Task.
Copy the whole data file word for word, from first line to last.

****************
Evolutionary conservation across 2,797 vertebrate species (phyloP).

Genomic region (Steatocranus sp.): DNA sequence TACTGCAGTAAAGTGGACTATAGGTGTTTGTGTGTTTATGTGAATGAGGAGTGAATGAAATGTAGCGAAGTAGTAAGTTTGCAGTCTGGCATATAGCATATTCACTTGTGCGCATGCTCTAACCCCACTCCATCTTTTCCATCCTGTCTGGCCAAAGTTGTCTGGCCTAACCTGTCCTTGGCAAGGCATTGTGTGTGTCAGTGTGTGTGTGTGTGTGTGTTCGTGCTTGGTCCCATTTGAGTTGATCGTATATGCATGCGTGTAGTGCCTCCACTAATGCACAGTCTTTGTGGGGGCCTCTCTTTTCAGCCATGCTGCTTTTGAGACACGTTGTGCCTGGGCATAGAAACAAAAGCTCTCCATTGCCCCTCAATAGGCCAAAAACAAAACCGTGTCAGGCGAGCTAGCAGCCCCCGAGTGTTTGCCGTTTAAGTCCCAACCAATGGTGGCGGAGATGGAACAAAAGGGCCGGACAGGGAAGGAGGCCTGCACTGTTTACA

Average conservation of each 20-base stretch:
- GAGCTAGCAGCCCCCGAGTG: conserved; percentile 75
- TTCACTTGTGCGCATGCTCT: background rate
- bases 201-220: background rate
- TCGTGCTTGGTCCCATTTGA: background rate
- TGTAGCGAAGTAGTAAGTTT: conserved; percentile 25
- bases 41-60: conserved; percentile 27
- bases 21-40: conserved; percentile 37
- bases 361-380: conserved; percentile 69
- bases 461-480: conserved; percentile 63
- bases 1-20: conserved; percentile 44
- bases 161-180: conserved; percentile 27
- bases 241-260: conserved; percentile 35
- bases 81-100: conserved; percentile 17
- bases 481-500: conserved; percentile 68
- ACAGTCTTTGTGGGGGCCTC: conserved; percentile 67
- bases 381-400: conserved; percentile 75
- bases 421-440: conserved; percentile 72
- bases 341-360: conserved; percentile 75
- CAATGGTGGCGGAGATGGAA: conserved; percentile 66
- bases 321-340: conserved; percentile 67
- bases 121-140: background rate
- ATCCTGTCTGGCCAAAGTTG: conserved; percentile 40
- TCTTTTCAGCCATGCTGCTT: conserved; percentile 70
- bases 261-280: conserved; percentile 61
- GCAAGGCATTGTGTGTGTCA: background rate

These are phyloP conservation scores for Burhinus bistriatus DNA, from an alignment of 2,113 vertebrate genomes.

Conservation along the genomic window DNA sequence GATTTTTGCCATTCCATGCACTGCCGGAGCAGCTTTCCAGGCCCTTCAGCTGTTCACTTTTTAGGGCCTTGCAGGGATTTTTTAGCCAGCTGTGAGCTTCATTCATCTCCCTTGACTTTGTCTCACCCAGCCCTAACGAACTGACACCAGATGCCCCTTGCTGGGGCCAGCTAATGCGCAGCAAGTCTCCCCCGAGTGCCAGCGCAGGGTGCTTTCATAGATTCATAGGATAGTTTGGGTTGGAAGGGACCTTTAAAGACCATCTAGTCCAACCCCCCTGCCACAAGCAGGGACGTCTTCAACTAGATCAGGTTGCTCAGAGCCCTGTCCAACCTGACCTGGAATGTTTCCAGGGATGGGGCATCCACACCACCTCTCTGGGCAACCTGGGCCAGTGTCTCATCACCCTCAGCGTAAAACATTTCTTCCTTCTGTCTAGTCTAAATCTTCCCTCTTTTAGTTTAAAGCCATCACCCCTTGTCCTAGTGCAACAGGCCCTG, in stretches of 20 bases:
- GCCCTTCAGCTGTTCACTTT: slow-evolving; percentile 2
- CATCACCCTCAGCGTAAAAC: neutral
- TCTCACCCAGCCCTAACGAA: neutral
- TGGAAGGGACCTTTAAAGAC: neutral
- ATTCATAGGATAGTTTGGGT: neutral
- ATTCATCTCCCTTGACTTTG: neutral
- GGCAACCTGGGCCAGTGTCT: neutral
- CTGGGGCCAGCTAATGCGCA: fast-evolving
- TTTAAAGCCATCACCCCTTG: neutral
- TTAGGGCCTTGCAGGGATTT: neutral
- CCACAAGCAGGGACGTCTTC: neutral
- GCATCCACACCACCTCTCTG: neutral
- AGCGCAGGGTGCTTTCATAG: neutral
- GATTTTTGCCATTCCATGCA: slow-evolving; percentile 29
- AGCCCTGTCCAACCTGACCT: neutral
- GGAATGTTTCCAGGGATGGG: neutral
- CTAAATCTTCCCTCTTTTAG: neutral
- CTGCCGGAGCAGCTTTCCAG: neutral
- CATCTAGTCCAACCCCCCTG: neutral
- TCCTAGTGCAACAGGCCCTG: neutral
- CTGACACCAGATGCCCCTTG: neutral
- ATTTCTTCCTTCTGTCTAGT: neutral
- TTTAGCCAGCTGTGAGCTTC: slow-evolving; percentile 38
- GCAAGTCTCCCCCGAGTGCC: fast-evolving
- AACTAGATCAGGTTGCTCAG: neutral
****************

Evolutionary conservation across 2,797 vertebrate species (phyloP).

Genomic region (Steatocranus sp.): DNA sequence TACTGCAGTAAAGTGGACTATAGGTGTTTGTGTGTTTATGTGAATGAGGAGTGAATGAAATGTAGCGAAGTAGTAAGTTTGCAGTCTGGCATATAGCATATTCACTTGTGCGCATGCTCTAACCCCACTCCATCTTTTCCATCCTGTCTGGCCAAAGTTGTCTGGCCTAACCTGTCCTTGGCAAGGCATTGTGTGTGTCAGTGTGTGTGTGTGTGTGTGTTCGTGCTTGGTCCCATTTGAGTTGATCGTATATGCATGCGTGTAGTGCCTCCACTAATGCACAGTCTTTGTGGGGGCCTCTCTTTTCAGCCATGCTGCTTTTGAGACACGTTGTGCCTGGGCATAGAAACAAAAGCTCTCCATTGCCCCTCAATAGGCCAAAAACAAAACCGTGTCAGGCGAGCTAGCAGCCCCCGAGTGTTTGCCGTTTAAGTCCCAACCAATGGTGGCGGAGATGGAACAAAAGGGCCGGACAGGGAAGGAGGCCTGCACTGTTTACA

Average conservation of each 20-base stretch:
- GAGCTAGCAGCCCCCGAGTG: conserved; percentile 75
- TTCACTTGTGCGCATGCTCT: background rate
- bases 201-220: background rate
- TCGTGCTTGGTCCCATTTGA: background rate
- TGTAGCGAAGTAGTAAGTTT: conserved; percentile 25
- bases 41-60: conserved; percentile 27
- bases 21-40: conserved; percentile 37
- bases 361-380: conserved; percentile 69
- bases 461-480: conserved; percentile 63
- bases 1-20: conserved; percentile 44
- bases 161-180: conserved; percentile 27
- bases 241-260: conserved; percentile 35
- bases 81-100: conserved; percentile 17
- bases 481-500: conserved; percentile 68
- ACAGTCTTTGTGGGGGCCTC: conserved; percentile 67
- bases 381-400: conserved; percentile 75
- bases 421-440: conserved; percentile 72
- bases 341-360: conserved; percentile 75
- CAATGGTGGCGGAGATGGAA: conserved; percentile 66
- bases 321-340: conserved; percentile 67
- bases 121-140: background rate
- ATCCTGTCTGGCCAAAGTTG: conserved; percentile 40
- TCTTTTCAGCCATGCTGCTT: conserved; percentile 70
- bases 261-280: conserved; percentile 61
- GCAAGGCATTGTGTGTGTCA: background rate

These are phyloP conservation scores for Burhinus bistriatus DNA, from an alignment of 2,113 vertebrate genomes.

Conservation along the genomic window DNA sequence GATTTTTGCCATTCCATGCACTGCCGGAGCAGCTTTCCAGGCCCTTCAGCTGTTCACTTTTTAGGGCCTTGCAGGGATTTTTTAGCCAGCTGTGAGCTTCATTCATCTCCCTTGACTTTGTCTCACCCAGCCCTAACGAACTGACACCAGATGCCCCTTGCTGGGGCCAGCTAATGCGCAGCAAGTCTCCCCCGAGTGCCAGCGCAGGGTGCTTTCATAGATTCATAGGATAGTTTGGGTTGGAAGGGACCTTTAAAGACCATCTAGTCCAACCCCCCTGCCACAAGCAGGGACGTCTTCAACTAGATCAGGTTGCTCAGAGCCCTGTCCAACCTGACCTGGAATGTTTCCAGGGATGGGGCATCCACACCACCTCTCTGGGCAACCTGGGCCAGTGTCTCATCACCCTCAGCGTAAAACATTTCTTCCTTCTGTCTAGTCTAAATCTTCCCTCTTTTAGTTTAAAGCCATCACCCCTTGTCCTAGTGCAACAGGCCCTG, in stretches of 20 bases:
- GCCCTTCAGCTGTTCACTTT: slow-evolving; percentile 2
- CATCACCCTCAGCGTAAAAC: neutral
- TCTCACCCAGCCCTAACGAA: neutral
- TGGAAGGGACCTTTAAAGAC: neutral
- ATTCATAGGATAGTTTGGGT: neutral
- ATTCATCTCCCTTGACTTTG: neutral
- GGCAACCTGGGCCAGTGTCT: neutral
- CTGGGGCCAGCTAATGCGCA: fast-evolving
- TTTAAAGCCATCACCCCTTG: neutral
- TTAGGGCCTTGCAGGGATTT: neutral
- CCACAAGCAGGGACGTCTTC: neutral
- GCATCCACACCACCTCTCTG: neutral
- AGCGCAGGGTGCTTTCATAG: neutral
- GATTTTTGCCATTCCATGCA: slow-evolving; percentile 29
- AGCCCTGTCCAACCTGACCT: neutral
- GGAATGTTTCCAGGGATGGG: neutral
- CTAAATCTTCCCTCTTTTAG: neutral
- CTGCCGGAGCAGCTTTCCAG: neutral
- CATCTAGTCCAACCCCCCTG: neutral
- TCCTAGTGCAACAGGCCCTG: neutral
- CTGACACCAGATGCCCCTTG: neutral
- ATTTCTTCCTTCTGTCTAGT: neutral
- TTTAGCCAGCTGTGAGCTTC: slow-evolving; percentile 38
- GCAAGTCTCCCCCGAGTGCC: fast-evolving
- AACTAGATCAGGTTGCTCAG: neutral